by Joanie Butman
Memorial Day represents more than a three-day weekend, barbecues and fireworks marking the official start of summer. Unfortunately, its true meaning has been diluted by retail sales and festivities that do little to commemorate the men and women who have died in service to our country. Originally called Decoration Day, the observance of Memorial Day began in 1868 as a tribute to those who died in the Civil War.
The importance of remembering shouldn’t be confined to just one day or group of people. Hopefully, as a nation and individually, we learn from our past. Remembering doesn’t have to constitute dwelling unduly on past mistakes, as we can’t move forward if we’re always looking in the rear-view mirror. However, we need to be aware of what’s behind us and have respect for the lessons learned.
Even though I’m tempted to exercise selective memory, the regrettable experiences from my past are an integral piece of the person I am today. They wouldn’t be if I denied them or refused to extract any meaning from them. The truth is, for reasons I can’t explain, I choose to learn things the hard way -- and it’s not a strategy I’d recommend. I’ve always envied people who can learn from other people’s mistakes, instead of being a warning others learn from.
Remembering was the reason I began writing. It started when my children were born. I kept ongoing notes about cute or funny things they did. Good thing because even though you think you’ll never forget, you do. It’s fun to go back and read my annotations – the memories vivid only because they were chronicled. When my kids became teenagers, my notes got sketchier as there weren’t a lot of ‘cute’ moments. Even so, the teenage years had critical (although painful) teaching moments for both sides. I’ve recorded those too. My copious notes will save my children time and money in therapy someday! It’s the least I could do to compensate for my imperfect parenting.
There are many who think of God as a strict parent, keeping His own copious notes on our not-so-cute moments. Blessedly, that’s not the case because His love is a perfect love. Make no mistake, He’s taking note of our life, but when He reviews it with us, it will be through the lens of His love. (As far as the east is from the west, so far has he removed our transgressions from us. Psalm 113:12)
When I think of my children, it isn’t the growing pains I remember. It’s the joy they’ve brought into my life. And so it is with God – the loving Father of perpetual teenagers. Ever since Eve’s first date with the devil, God’s been dealing with snarky, lazy, obstinate, rebellious children who think they know more than Him, and are determined to do things their own way. In fact, He’s left us a lengthy book of examples that could save us a lot of pain and angst if only we’d choose to learn from it.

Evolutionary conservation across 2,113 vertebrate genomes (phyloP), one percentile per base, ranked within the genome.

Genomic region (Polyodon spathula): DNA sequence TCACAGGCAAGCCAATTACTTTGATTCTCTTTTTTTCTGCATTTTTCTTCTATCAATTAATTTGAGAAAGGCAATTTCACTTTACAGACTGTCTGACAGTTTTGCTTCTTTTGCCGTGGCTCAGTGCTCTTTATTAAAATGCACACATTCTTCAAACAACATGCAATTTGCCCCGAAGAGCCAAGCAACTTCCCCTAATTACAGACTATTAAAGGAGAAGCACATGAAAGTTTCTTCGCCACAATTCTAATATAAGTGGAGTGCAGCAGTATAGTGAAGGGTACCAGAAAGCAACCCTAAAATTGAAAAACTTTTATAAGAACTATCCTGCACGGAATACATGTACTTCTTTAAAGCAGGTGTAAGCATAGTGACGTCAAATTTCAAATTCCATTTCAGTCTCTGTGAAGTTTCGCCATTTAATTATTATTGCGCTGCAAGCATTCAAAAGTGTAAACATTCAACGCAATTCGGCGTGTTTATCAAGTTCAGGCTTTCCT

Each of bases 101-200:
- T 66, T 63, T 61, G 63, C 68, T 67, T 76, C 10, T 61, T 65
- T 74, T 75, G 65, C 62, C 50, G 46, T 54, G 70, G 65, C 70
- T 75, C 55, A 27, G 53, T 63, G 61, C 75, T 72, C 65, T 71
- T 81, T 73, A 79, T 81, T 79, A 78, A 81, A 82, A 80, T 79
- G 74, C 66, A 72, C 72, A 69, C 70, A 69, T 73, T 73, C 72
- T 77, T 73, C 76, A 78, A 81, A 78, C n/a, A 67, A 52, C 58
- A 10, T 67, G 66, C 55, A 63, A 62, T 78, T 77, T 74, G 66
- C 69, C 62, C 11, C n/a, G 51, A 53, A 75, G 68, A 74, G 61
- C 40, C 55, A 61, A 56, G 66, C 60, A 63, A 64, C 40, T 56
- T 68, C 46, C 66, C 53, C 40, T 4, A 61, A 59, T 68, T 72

Blogging is simply a way of chronicling my ongoing journey through spiritual adolescence as God works to usher in some semblance of maturity. It’s been a long road. You wouldn’t think you’d forget a divine intervention, but it’s amazing how quickly a “What have you done for me lately?” attitude creeps into your subconscious. Unless you make a deliberate choice to recognize and remember God’s past providence, it tends to fade under whatever new crisis erupts. More importantly, our life stories are chapters of a bigger story – God’s story, which is why it is so important to share them.
Studying history of any kind is fascinating whether it’s a book on the Civil War or the Bible. Both are all about remembering our past to improve our future. Studying past military and spiritual battles is important training for both types of warfare. Personally, by choosing to reflect and remember the struggles God has brought me through strengthens and encourages me when facing any new challenge. It’s often only in hindsight that His handiwork becomes obvious. It might take years before you recognize that your worst nightmare was actually a blessing in many ways – sometimes even a saving grace. Our life experiences are building blocks with which we develop an intimate knowledge of God’s character and sovereignty, which builds trust, faith and intimacy.
Choosing to remember our past is vital to our future. It defines who we are and how we got here. So bring on the burgers and fireworks. We have much to celebrate – the freedoms we enjoy in this country and the spiritual freedom from our slavery to sin, both bought through the painful sacrifice of others on our behalf. It’s an excellent day to remember our national motto on which the founding fathers built this country: IN GOD WE TRUST. Choosing to start every day with that prayer is even better.